What the Build Back Better Act Would Mean for Families
Watching the negotiations over the Biden administration’s reconciliation package has sometimes felt like watching someone step into one of those booths that blows money around—with so many dollar bills up for grabs, it’s hard to keep track of specifics.
The “Build Back Better” (BBB) framework released Oct. 28 by the White House offers a vision of what the final product may look like. Of the roughly $1.8 trillion in new programs, four components are specifically aimed at supporting families: the child tax credit (CTC), elder home care, expanded childcare subsidies, and universal pre-kindergarten. The BBB’s potential impact goes beyond the cost, however, as these new programs could have wide-ranging consequences, intended or not, on family life in America.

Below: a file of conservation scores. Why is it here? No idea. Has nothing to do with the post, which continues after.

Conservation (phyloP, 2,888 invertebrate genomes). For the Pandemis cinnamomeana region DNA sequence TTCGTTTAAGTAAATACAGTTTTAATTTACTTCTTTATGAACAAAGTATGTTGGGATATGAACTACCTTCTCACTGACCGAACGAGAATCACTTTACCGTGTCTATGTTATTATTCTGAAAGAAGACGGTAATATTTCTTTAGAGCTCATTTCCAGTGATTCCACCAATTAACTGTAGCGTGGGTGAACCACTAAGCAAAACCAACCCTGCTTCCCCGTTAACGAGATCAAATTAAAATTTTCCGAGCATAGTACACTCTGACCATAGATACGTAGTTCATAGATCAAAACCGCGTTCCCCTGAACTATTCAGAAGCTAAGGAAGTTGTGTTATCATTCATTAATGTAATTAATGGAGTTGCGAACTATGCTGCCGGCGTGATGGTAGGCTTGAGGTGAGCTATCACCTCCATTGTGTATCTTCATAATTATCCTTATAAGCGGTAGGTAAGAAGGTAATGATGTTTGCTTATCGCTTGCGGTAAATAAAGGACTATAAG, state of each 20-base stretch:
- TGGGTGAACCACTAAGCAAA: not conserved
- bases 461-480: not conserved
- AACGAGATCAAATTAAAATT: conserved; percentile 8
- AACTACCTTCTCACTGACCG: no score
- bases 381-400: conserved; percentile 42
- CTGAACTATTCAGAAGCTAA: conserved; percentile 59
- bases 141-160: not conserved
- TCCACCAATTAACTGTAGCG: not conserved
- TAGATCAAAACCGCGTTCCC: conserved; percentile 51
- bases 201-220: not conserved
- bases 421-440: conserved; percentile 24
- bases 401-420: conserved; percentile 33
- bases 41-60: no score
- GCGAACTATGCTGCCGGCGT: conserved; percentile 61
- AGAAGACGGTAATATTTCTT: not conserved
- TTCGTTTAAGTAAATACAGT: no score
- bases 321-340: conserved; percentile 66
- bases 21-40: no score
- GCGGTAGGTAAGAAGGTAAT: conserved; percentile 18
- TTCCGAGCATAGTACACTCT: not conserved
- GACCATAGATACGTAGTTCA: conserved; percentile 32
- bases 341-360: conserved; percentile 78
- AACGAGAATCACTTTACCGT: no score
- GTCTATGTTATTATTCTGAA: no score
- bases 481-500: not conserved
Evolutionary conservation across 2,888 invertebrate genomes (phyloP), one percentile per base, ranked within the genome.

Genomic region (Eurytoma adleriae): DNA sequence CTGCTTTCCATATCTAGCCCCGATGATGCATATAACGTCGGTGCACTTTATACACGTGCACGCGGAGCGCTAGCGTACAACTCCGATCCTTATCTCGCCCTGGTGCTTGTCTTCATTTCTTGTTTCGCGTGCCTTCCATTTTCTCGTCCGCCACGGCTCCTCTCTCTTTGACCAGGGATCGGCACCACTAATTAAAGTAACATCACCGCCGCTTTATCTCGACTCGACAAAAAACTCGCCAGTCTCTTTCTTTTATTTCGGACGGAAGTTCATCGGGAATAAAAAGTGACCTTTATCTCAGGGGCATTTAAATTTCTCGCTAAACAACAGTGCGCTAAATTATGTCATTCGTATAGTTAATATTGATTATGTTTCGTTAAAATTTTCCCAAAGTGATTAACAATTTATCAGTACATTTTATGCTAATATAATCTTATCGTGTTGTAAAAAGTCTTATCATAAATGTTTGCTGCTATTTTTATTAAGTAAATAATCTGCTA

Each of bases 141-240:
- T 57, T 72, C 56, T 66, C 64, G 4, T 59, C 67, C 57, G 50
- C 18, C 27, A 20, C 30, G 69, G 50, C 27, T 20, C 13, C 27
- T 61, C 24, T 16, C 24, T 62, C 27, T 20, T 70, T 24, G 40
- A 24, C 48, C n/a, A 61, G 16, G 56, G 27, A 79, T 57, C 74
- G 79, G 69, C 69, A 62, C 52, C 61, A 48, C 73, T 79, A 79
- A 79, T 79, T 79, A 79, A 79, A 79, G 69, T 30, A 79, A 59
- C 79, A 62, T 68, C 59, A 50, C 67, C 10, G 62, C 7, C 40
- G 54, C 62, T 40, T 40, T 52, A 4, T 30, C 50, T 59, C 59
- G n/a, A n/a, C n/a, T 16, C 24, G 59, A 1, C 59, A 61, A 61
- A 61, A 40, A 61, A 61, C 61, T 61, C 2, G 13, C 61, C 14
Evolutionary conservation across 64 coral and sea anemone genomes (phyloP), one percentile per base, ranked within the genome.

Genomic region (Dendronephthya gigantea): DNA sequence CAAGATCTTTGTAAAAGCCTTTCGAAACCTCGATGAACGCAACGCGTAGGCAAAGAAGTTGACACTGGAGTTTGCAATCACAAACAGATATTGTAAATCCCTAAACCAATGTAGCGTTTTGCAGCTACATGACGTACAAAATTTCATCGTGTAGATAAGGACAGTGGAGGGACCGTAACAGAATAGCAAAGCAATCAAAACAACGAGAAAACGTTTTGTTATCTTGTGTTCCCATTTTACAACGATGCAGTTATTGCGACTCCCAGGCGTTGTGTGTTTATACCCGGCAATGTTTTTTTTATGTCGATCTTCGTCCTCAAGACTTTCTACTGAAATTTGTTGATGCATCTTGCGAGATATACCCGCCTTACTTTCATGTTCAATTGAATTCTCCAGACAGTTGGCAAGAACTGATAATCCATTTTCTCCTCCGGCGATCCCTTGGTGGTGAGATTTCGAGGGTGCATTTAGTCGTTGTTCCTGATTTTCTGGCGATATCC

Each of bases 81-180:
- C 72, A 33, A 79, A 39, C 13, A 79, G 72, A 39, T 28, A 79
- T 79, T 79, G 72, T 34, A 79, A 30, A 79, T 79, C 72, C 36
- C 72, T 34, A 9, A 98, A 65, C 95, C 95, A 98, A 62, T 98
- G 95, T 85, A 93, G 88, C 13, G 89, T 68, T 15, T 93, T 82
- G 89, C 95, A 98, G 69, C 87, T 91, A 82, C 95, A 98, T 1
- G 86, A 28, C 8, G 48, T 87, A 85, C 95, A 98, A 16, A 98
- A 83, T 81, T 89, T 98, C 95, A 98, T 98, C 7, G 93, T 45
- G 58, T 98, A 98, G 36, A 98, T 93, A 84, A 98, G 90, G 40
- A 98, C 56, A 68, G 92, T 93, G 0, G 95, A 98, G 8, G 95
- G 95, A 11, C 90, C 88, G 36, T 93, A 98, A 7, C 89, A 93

With their ambitions constrained by centrist Democrats, the Biden administration chose not to make these new provisions permanent. Instead, they are willing to take the gamble that these subsidies and programs become politically entrenched, so that future Congresses feel no option but to extend them. We all remember the difficulties Republicans had in replacing Obamacare after people had gotten habituated to it; they will need to come up with their own vision of supporting families to avoid falling into the same trap.
The debate over the extension of the expanded CTC has gotten the most attention (Personally, I favor Sen. Mitt Romney’s Family Security Act over the Biden administration version.) Among other things, the BBB plan would make the child tax credit, expanded in March’s American Rescue Plan, permanently refundable—that is, ensuring families with limited tax liability still receive the full value of the CTC going forward. It would also devote $150 billion to reducing the backlog facing Medicaid patients waiting for in-home care services, an expensive but defensible policy choice.